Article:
Website Criticism Quandary

I need advice. An organization creates a website, using some sort of goofy software. It looks fine to the (non-technical) person who created it. When I look at it, the text and headings are all superimposed on one another, making it impossible to read. Turning CSS off doesn’t fix it; everything is absolutely positioned. I check in several browsers, on several different platforms. Occasionally it looks ok, but mostly it doesn’t.

I’m genuinely interested in what this organization posts. So I take a screenshot of the home page, send it to the responsible party (whom I know slightly), and even offer to help fix it.

She writes back to say that it looks fine in her browser.

I figure if I push in email, it’ll just annoy her. I would actually like to have access to the information on this website, but I can accomplish that by cutting and pasting the text into an editor.

What would be a good way to get this problem fixed and this person educated, without offending her and burning bridges?


1 Comment

  1. Fazia Rizvi

    Oy. I feel for you. I deal with this a lot when trying to educate other non-technical folks here on campus about properly developing web pages, especially when they use softwware like Frontpage and are unfamiliar with the idea that their web page will look different in different browsers.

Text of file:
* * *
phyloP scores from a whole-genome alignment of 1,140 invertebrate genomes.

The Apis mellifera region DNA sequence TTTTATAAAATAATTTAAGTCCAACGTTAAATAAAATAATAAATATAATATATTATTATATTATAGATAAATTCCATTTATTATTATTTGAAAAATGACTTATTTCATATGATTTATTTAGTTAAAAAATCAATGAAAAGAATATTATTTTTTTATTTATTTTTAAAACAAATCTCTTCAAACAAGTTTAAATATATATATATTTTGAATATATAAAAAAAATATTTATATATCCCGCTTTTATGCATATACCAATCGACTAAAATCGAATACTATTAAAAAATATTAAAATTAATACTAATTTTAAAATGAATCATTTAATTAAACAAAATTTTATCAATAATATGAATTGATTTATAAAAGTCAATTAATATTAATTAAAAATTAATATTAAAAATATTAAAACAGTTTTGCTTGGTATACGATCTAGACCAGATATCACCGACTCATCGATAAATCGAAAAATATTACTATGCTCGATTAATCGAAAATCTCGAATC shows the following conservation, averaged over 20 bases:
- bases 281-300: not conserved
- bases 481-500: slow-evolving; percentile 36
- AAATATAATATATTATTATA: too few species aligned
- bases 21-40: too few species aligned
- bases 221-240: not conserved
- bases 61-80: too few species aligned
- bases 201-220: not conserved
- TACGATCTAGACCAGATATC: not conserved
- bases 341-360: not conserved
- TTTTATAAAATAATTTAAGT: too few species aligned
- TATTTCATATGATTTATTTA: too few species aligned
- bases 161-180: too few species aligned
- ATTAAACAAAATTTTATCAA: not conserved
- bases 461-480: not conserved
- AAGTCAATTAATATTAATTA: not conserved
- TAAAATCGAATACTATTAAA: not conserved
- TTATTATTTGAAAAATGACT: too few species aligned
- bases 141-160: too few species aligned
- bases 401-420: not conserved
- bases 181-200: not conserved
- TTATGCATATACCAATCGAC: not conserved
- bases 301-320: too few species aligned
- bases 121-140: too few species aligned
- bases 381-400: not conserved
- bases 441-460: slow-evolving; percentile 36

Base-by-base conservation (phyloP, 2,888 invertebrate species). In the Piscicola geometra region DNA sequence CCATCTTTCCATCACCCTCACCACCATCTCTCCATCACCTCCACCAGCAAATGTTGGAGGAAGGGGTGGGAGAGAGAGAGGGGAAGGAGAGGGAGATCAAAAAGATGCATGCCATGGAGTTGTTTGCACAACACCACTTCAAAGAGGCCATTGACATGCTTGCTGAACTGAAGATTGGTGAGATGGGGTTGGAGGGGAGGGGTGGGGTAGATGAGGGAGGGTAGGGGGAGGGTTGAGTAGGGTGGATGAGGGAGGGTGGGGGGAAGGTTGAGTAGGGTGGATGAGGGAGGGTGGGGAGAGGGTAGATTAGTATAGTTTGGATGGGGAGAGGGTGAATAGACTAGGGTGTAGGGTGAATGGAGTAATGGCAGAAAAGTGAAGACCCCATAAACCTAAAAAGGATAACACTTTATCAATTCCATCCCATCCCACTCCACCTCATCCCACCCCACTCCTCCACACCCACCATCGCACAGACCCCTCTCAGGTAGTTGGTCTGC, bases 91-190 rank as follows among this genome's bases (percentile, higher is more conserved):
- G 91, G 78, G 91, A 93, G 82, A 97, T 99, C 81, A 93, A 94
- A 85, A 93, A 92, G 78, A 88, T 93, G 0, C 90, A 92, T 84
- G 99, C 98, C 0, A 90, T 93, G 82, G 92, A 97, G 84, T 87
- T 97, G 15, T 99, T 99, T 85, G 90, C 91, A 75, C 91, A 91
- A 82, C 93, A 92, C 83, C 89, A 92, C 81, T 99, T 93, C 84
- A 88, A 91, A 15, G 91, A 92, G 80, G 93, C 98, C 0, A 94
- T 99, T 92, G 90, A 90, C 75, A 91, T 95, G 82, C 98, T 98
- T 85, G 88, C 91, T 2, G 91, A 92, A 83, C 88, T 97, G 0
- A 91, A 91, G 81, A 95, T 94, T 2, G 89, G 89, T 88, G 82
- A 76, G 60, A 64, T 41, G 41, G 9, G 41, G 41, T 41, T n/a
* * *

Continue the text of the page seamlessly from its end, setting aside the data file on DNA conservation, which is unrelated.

It’s made even tougher because many people then feel the pride of creation when they create a web page. It stirs artistic pride, and people feel immensely proud of having made something like a web page in a technical environment.

    So often the best approach is to blame the browsers and the technical environment and avoid critising the creator’s ability, while at the same time adding to their knowledge.

    You might be able to gently educate by emailing back and saying something to the effect of, “Yeah, it looks *great* in X, Y and Z. But each browser will handle the code behind a web page differently and it looks like A, B and C are choking on something. That’s why web developers have to test their pages in a zillion browsers to avoid major glitches.” Note also that you realize it’s difficult to test in all environments unless you know a bunch of people who have those environments, and then offer again to help test and fix glitches.

    The key is to avoid critiquing her ability but still make it sound as if it’s not too much extra effort to fix and that it has LOADS of benefits (more audience) after the tiny fix is made. This approach usually works with the folks I deal with.


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